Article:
Fighting disinformation: Taming the trolls
Posted on Aug 10, 2020 by Neal Romanek
From coronavirus consipiracies to fascistic rhetoric, disinformation is going global with the help of social platforms. How much of it can democracy withstand?
For years now, the media industry has looked with envy at the social media giants, but what once seemed a licence to print money is becoming a toxic battleground being used for disinformation and bullying on an industrial scale.
Investigations into the Leave.EU campaign and its partnership with Cambridge Analytica have shown that Facebook was a critical tool in swaying voters in the run-up to the UK referendum to leave the European Union. And evidence from the Oxford Internet Institute suggests that one third of all Twitter traffic just prior to the EU referendum was actually produced by bots, not humans.
Disinformation disseminated on Facebook-owned WhatsApp was implicated in disproportionately boosting Jair Bolsonaro prior to his election in Brazil. Messages that included doctored photos and fake ‘fact checks’ were widely spread in a country where mobile devices are the main portal for information. Brazil’s highest court has since established an advisory board on internet and elections to investigate disinformation.
The coronavirus pandemic has proved fertile ground for the planting of rumours and the spread of disinformation. The European Commission has devoted a page on its website to addressing widely circulating disinformation about the virus. The page alerts citizens to common coronavirus falsehoods, including that ingesting disinfectants can treat the virus, that the pandemic is a deliberate act of biological warfare, and that Covid-19 has been caused by 5G technologies.
On the face of it, a society interconnected by instant communications technology should be in a stronger position to share information to solve common problems, but – at least in their present configuration – the opposite seems to be true. Our ‘social’ media seems to excel at undermining society.
We were very, very disappointed by the unwillingness of the two main political parties to engage with this
Last summer, the UK’s House of Lords formed a Democracy and Digital Technologies select committee, chaired by Lord David Puttnam, legendary British film producer and a dogged campaigner for a media space that benefits citizens. The committee has just published its report, Digital Technology and the Resurrection of Trust, which makes no bones about framing online disinformation as an emergency. The report advises the UK government to take action “without delay” to ensure tech giants are held responsible for harm done by falsehoods spread on their platforms.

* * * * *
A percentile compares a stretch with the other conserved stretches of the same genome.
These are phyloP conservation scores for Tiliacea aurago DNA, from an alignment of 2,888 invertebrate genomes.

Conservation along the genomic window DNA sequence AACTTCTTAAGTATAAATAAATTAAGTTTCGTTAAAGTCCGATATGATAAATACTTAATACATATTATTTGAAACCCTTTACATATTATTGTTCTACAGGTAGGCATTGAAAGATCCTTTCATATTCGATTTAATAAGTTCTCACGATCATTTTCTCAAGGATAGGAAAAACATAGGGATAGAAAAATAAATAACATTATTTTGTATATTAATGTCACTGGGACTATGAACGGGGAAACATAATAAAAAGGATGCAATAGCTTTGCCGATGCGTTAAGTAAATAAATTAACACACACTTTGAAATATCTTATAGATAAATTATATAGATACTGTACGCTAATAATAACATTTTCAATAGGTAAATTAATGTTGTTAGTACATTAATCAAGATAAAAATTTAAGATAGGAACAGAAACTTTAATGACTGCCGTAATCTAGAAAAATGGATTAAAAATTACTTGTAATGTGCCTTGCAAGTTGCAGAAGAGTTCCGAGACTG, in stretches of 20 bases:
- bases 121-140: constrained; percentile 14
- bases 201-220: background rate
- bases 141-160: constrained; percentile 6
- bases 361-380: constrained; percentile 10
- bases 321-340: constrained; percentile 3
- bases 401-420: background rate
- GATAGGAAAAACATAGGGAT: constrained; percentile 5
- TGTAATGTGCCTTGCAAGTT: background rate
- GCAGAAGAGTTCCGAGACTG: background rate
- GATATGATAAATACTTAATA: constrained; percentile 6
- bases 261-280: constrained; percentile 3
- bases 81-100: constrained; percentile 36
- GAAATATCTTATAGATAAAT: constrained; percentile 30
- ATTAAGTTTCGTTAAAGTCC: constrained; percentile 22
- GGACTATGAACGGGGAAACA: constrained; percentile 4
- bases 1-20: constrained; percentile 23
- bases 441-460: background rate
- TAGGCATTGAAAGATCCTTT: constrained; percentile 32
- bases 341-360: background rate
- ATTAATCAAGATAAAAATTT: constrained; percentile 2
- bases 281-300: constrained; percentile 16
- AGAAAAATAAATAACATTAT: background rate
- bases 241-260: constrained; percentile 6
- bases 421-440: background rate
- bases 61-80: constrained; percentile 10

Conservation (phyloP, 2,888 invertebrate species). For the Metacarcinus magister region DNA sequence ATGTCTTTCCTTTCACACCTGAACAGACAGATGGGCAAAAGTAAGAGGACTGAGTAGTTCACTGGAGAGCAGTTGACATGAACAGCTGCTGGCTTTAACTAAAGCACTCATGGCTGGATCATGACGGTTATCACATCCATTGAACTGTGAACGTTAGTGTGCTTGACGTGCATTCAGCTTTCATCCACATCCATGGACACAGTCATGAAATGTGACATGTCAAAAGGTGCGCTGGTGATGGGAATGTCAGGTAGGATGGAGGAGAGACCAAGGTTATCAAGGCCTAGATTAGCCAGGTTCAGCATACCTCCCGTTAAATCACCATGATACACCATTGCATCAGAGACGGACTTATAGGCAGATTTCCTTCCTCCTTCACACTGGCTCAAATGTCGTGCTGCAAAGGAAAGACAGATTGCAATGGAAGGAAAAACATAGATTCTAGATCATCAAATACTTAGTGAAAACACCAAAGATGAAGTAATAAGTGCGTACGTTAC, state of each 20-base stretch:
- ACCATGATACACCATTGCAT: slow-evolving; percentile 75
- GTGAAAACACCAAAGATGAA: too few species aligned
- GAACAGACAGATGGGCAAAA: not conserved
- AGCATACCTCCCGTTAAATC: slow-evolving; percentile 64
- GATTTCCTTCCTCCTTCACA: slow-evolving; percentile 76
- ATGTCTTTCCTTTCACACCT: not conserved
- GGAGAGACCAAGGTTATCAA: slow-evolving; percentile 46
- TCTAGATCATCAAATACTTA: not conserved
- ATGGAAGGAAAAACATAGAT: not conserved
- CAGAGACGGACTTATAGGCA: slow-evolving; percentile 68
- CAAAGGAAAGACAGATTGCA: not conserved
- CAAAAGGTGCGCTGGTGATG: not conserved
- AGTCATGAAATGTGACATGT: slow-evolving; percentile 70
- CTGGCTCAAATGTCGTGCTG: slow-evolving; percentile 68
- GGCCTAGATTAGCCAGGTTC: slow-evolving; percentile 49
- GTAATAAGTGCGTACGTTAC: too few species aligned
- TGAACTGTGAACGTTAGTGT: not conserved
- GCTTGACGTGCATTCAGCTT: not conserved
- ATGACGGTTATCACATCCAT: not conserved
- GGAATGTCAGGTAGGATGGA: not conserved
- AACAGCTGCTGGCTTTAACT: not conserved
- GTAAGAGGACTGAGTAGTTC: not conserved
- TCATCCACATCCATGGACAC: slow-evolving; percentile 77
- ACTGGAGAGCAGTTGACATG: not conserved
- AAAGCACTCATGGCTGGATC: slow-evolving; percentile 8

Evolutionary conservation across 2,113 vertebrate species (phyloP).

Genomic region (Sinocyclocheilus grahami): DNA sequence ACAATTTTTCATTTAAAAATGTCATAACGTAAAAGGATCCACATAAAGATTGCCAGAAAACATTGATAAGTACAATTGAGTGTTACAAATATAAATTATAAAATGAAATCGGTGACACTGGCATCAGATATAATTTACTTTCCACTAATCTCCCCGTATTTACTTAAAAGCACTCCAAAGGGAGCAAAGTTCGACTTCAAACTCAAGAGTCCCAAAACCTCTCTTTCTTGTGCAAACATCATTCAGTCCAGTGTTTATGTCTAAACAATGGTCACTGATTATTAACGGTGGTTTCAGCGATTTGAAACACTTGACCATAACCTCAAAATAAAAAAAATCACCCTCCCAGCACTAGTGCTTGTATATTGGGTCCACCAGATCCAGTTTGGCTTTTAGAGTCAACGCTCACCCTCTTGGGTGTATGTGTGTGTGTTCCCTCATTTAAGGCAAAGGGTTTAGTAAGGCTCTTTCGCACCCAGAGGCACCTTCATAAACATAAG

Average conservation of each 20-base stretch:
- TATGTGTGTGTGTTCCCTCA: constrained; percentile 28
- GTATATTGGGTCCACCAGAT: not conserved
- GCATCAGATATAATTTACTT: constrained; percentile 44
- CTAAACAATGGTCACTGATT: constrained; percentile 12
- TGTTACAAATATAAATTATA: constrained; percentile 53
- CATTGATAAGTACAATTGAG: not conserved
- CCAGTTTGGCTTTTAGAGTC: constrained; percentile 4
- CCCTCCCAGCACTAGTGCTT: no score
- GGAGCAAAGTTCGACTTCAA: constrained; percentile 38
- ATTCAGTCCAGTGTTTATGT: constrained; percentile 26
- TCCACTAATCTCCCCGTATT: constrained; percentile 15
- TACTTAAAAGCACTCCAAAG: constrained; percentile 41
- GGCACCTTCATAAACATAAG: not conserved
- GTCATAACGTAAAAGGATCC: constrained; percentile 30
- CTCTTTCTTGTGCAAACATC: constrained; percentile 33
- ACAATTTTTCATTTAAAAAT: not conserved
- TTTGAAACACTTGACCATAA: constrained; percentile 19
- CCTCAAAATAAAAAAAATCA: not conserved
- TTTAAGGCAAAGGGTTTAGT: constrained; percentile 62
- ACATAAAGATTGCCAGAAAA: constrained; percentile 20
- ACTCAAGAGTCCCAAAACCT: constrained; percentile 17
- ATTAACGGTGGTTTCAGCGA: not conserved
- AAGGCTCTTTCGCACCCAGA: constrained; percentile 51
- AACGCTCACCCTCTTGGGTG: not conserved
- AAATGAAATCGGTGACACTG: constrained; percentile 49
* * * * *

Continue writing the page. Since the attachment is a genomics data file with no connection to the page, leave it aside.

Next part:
“This is a virus that affects all of us in the UK – a pandemic of ‘misinformation’ and ‘disinformation’,” says Puttnam in the UK report’s foreward. “If allowed to flourish, these counterfeit truths will result in the collapse of public trust, and without trust, democracy as we know it will simply decline into irrelevance. In the digital world, our belief in what we see, hear and read is being distorted to the point at which we no longer know who or what to trust. The prospects for building a harmonious and sustainable society on that basis are, to all intents and purposes, non-existent.”
This problem is not new. In 2016, the UK referendum and US presidential election highlighted how vulnerable the online information space is to manipulation, but Lord Puttnam hasn’t seen action commensurate with the gravity of the problem.
“We’ve been remarkably toothless,” Puttnam, accompanied by committee member and Paralympian gold medallist Lord Chris Holmes, tells FEED and other publications in a briefing. “I’d even go so far as to say that governments have been nervous about tackling this issue for 20 years. When I first talked to Jeremy Wright [former UK secretary for culture, media and sport] almost three years ago, he was passionate about it, but somehow that passion has evaporated.”
Both the UK Conservative and Labour parties declined to give in-person evidence to the select committee. The Liberal Democrats did send a representative. Given that the same tools used for disinformation are also used by political campaigns, often in a race to the bottom, this shouldn’t be surprising.
“We were very, very disappointed by the unwillingness of the two main political parties to engage with this. They didn’t turn up for their oral evidence, and some of the evidence they gave us in writing proved to be questionable. And this points to parties wanting an edge – ie. they have to skate along what’s legal, and sometimes cross it, in order to be effective,” says Puttnam.
The committee’s report makes 45 recommendations, chief among them that the UK government should introduce online harms legislation within a year of the report’s publication.